Failed private cloud deployments: three common lessons learned
Deploying private cloud can help bring multiple benefits to an organization – greater reliability, increased flexibility on a cost-effective basis, improved security and the ability to scale with the organization’s operations are all highly attractive incentives to deploying a private cloud. But you must get your deployment right to reap these benefits.
Cloud computing represents the next step in the virtual data center chain, and research suggests that private cloud will continue to grow in popularity. IDC predicts that the global private cloud IT market will be worth $22.2 billion in 2017, almost double its value in 2012. However, organizations can be guilty of rushing in too fast when deploying cloud, with some executives believing they must implement it yesterday. It’s important to remember that you are not just buying a boxed software product here.
Poorly-deployed private clouds carry with them three typical mistakes. I won’t say ‘classic’ mistakes as deployment intricacies and needs do vary, but in each failed private cloud deployment the following three factors are usually present.
1. The first lesson many companies learn from failed private cloud deployments is that they have approached it with the wrong philosophy. Private cloud isn’t ‘just’ an IT issue, it is a strategic issue, a business issue. Organizations must understand where they are in terms of digital transformation generally and think cohesively – this means business and IT need to think alike.
The mistake organizations often make is in not identifying the end-user need and ignoring the business need. A successful private cloud deployment means a mutually beneficial partnership between IT and the business units, where IT enables the business to perform better. IT can help business units get products and services to market faster, and to do this the private cloud deployment has to be on-demand, quick and responsive.
Before commencing the private cloud deployment, get the planning process right. Ensure that IT works together strategically with the business side of the organization to establish need and how to get there. Synch the two strands together and make time to market shorter – and into the bargain you turn your IT department into a revenue generator instead of just a cost center.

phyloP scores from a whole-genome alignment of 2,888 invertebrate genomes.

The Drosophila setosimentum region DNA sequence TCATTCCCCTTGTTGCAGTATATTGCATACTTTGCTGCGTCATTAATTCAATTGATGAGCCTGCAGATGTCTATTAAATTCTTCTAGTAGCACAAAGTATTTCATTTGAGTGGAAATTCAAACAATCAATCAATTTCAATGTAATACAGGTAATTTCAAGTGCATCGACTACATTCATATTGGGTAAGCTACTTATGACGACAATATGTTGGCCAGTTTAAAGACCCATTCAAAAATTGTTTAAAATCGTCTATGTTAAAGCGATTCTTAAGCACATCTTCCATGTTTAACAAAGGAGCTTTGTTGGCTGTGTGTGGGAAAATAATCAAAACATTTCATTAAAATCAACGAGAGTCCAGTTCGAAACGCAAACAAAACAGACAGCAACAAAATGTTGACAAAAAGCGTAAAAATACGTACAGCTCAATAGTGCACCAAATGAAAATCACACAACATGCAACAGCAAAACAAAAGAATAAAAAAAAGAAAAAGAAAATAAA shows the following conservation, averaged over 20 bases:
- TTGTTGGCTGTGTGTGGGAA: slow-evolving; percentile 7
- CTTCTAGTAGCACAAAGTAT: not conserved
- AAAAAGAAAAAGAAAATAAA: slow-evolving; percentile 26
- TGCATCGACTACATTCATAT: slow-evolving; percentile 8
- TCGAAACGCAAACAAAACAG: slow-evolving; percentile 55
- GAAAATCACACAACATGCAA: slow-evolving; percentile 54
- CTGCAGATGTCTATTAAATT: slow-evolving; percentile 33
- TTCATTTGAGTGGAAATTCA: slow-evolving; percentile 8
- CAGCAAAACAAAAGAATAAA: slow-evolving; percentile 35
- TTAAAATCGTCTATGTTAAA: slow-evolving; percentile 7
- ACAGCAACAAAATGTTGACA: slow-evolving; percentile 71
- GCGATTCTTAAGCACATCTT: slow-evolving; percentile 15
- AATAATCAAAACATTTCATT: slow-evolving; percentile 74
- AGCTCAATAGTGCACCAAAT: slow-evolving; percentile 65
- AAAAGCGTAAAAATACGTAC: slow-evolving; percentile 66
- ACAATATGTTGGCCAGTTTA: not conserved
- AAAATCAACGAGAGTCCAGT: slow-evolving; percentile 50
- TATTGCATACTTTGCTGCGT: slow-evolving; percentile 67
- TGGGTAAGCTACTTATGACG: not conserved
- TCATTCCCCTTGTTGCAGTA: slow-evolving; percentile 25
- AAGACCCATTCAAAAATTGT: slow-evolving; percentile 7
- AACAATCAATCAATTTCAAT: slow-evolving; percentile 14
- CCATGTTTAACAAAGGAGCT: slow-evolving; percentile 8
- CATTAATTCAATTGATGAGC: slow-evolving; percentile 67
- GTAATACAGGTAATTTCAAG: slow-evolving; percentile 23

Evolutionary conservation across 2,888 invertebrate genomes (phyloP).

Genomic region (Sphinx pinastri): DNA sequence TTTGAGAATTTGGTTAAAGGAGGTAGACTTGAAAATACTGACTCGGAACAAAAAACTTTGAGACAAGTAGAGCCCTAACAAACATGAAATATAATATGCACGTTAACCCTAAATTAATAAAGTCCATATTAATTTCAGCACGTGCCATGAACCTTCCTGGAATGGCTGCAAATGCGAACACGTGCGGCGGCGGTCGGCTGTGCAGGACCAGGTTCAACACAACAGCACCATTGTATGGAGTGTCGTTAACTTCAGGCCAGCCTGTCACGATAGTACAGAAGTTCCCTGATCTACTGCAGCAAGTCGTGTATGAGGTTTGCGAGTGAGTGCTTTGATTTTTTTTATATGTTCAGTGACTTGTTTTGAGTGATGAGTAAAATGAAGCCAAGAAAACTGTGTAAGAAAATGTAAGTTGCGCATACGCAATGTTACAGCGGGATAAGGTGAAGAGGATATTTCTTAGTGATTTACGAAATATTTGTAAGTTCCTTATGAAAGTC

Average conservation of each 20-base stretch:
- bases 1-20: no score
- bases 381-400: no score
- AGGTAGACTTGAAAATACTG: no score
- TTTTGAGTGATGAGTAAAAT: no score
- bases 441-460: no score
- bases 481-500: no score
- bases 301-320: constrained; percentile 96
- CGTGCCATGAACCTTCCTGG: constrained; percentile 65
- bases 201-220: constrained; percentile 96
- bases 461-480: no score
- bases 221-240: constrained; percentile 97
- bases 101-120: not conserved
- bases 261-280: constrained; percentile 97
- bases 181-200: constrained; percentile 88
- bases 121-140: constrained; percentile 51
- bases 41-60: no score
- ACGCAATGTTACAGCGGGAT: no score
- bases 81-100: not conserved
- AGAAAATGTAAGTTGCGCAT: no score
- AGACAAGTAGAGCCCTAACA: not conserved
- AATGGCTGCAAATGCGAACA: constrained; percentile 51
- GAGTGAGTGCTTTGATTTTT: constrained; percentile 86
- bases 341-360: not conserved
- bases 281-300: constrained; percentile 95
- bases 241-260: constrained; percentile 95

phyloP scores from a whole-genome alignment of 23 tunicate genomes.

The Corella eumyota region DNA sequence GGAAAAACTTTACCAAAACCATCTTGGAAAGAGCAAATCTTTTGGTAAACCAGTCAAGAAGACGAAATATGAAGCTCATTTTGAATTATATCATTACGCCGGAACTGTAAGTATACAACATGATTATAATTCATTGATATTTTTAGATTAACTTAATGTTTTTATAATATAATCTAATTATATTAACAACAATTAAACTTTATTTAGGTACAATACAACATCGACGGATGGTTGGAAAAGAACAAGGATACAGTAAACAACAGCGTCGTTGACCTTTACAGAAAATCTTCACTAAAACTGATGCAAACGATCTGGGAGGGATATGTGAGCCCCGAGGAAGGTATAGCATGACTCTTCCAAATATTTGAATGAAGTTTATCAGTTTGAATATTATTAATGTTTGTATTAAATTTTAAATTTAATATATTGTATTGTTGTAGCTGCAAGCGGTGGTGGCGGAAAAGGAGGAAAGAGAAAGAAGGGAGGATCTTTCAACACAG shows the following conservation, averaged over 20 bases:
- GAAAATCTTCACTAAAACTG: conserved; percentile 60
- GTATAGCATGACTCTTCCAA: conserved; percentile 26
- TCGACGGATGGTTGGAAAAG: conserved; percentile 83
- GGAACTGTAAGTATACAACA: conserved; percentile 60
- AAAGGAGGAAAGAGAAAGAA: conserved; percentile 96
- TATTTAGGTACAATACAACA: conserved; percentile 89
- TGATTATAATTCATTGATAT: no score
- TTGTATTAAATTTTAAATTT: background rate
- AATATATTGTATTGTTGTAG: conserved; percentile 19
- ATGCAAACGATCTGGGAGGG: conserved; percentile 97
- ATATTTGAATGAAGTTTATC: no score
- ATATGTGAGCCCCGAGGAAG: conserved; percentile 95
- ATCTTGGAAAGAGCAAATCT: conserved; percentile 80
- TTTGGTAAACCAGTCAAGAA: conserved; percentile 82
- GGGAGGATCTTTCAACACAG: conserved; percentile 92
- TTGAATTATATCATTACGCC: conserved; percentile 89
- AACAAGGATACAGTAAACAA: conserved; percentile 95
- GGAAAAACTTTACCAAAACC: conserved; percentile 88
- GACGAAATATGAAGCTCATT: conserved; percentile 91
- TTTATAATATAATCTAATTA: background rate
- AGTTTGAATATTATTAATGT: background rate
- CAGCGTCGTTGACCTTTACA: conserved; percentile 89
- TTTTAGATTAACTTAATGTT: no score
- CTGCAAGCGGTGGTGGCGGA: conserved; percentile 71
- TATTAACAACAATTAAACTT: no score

2. The second lesson to be learned from failed private cloud deployments is that many organizations forget to keep things simple and available as needed. No matter how tech-savvy your end-users, they still appreciate cloud computing being easy to access and begin using.
It’s a fundamental of any private cloud computing initiative – or indeed of any IT project or deployment – that the end-user you’re addressing wants the service on a plug-and-play level. If you’re utilizing an electrical device you take your plug and you plug it into the wall socked and you assume that the power is there – the same rule applies to private cloud deployments. It needs to be simple, your users want it to just ‘be there’ and you need to ensure that performance is guaranteed.
So the lesson really is keep it simple. If you overthink things and give users too many choices you risk making the service too complicated. And if your private cloud service is not user-friendly, people won’t use it. For example, if the marketing department needs a server for a new product launch, they should not have to go through complex the change request and approval process - that can take days. There should be an automated approval and change control process in place so that things are kept simple and can be executed as and when needed. If you need to open a firewall port for an application, the change should be done immediately as the business requires.
3. Thirdly, and while I realize that I’ve advised keeping it simple from the people and processes perspective in point two, don’t fall into the trap of thinking that a private cloud deployment is too easy!
Many organizations make the mistake of thinking that they can just build their own private cloud infrastructure and roll it out – it’s that executives wanting it yesterday element again. Companies that have tried to do this often find that they end up two to three years down the line having spent a huge amount of money, gone through all kinds of amendments and changes to systems and processes – and they might end up with a private cloud something near to what they wanted. But at the same time it doesn’t have the agility and flexibility they were hoping for in the beginning. Unless you are a service provider or have an IT department big enough to act as a service department, trying to deploy private cloud yourself can be a big mistake.
So synch up your IT and business unit teams, plan thoroughly for what you want your private cloud to be and to deliver, think end-user functionality and ease of access and work with the right partners to deliver it. That way you maximize your chances of a successful private cloud deployment.
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